Home » News » Japan will upgrade its GPS-style satellite network to 11, enhancing location accuracy across the country

Japan will upgrade its GPS-style satellite network to 11, enhancing location accuracy across the country

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Japan launches successor to aging GPS satellite into orbit (Image credit- The Japan Times)
According to Tokyo's space policy committee, Japan is planning to increase its GPS-style satellite system to 11, increasing position precision across the country by several centimeters. According to the reports, the Michibiki Quasi-Zenith Satellite System, a network of satellites above Japan and Australia in geosynchronous orbit, would be enhanced with the new satellites, enabling users to pinpoint their location independently of the American network. Four or more satellites are required for satellite positioning, however, a larger number of satellites is preferred for accurate positioning data. However, there are fewer visible GPS satellites in urban and mountainous areas where satellite signals are impeded by objects like buildings and trees, making it occasionally impossible to acquire positional data steadily. [caption id="" align="aligncenter" width="800"]Japan to Expand Homegrown GPS Network Michibiki Quasi-Zenith Satellite  System | Hive Life Magazine Image credit- Hive Life Magazine[/caption] As a supplement to GPS, the system now operates with four satellites. The system might work independently of GPS and cover practically all of Japan, including urban and mountainous areas if seven additional satellites are added. Nikkei highlights the importance of improvement for a number of factors. Autonomous vehicles and drone delivery services require precise location data, and these industries are expanding across Asia and Oceania. The Michibiki system will be expanded to encourage the spread of technology abroad. A Japanese H-IIA rocket launched the first Michibiki satellite in 2010, and the system has been operational with four satellites since 2018. According to Nikkei, a Japanese system that is independent is crucial for national security reasons. Japan could still gather precise information during natural disasters or other emergencies even if it were unable to use GPS for any reason. According to a report, Japan had long raised concerns about relying on the US-launched GPS, which went into operation in 1995. Japan has always been very forthright about developing a similar capacity at home should it be cut off or denied access. [caption id="" align="aligncenter" width="820"]Japan to Boost GPS-Style Satellite System to 11, Improving Location Accuracy  Nationwide | Tech Times Image credit- Tech Times[/caption] By receiving signals from both American GPS satellites and Michibiki in the Asia-Oceania region, users may pinpoint their location with excellent accuracy. The integrated service enables centimeter-level accuracy, while civilian usage of GPS alone is accurate to a few meters. Michibiki is designed to only operate over a particular region, unlike the American GPS and China's BeiDou navigation satellite systems, which are both worldwide in scope and comprise many satellites. Experts consider the system to be "complete" with 11 operational satellites. Also read: GPS In Apple Watch Ultra Is Mindblowing This summer, the cabinet is expected to accept the committee's space plan, which includes upgrading Michibiki. There isn't yet a specific deadline for the expansion, though. Japan and its neighbors stand to gain significantly from the extension of the Michibiki system, which will provide better locational accuracy for a variety of uses. As a result, travel will be safer and more efficient, delivery services will be improved, and sophisticated national security measures will be possible.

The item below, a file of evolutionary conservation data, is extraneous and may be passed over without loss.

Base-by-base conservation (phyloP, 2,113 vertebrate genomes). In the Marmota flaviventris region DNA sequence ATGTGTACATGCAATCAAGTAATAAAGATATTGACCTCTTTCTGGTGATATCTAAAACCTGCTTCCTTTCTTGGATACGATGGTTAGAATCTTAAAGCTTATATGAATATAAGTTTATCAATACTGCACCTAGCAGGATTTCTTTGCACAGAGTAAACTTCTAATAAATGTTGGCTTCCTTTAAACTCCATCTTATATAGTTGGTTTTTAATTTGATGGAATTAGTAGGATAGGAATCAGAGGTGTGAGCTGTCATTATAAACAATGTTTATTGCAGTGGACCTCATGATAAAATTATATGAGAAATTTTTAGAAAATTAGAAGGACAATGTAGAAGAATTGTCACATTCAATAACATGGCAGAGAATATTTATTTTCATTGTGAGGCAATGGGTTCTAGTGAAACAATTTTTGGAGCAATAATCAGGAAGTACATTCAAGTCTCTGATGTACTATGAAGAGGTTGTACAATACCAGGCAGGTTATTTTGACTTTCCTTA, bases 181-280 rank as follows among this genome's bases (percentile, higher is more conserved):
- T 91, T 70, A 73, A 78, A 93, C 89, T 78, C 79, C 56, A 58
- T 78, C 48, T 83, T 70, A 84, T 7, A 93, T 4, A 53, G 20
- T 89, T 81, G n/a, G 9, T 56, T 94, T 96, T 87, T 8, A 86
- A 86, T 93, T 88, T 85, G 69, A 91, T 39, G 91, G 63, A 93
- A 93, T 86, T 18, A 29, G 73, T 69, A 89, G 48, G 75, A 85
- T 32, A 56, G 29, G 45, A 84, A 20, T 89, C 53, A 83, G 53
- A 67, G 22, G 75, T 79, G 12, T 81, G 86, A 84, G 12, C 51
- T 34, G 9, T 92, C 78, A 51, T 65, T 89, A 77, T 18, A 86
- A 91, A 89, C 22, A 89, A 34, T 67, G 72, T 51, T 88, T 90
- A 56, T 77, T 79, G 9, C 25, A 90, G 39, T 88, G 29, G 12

By Prelo Con

Following my passion by reviewing latest tech. Just love it.


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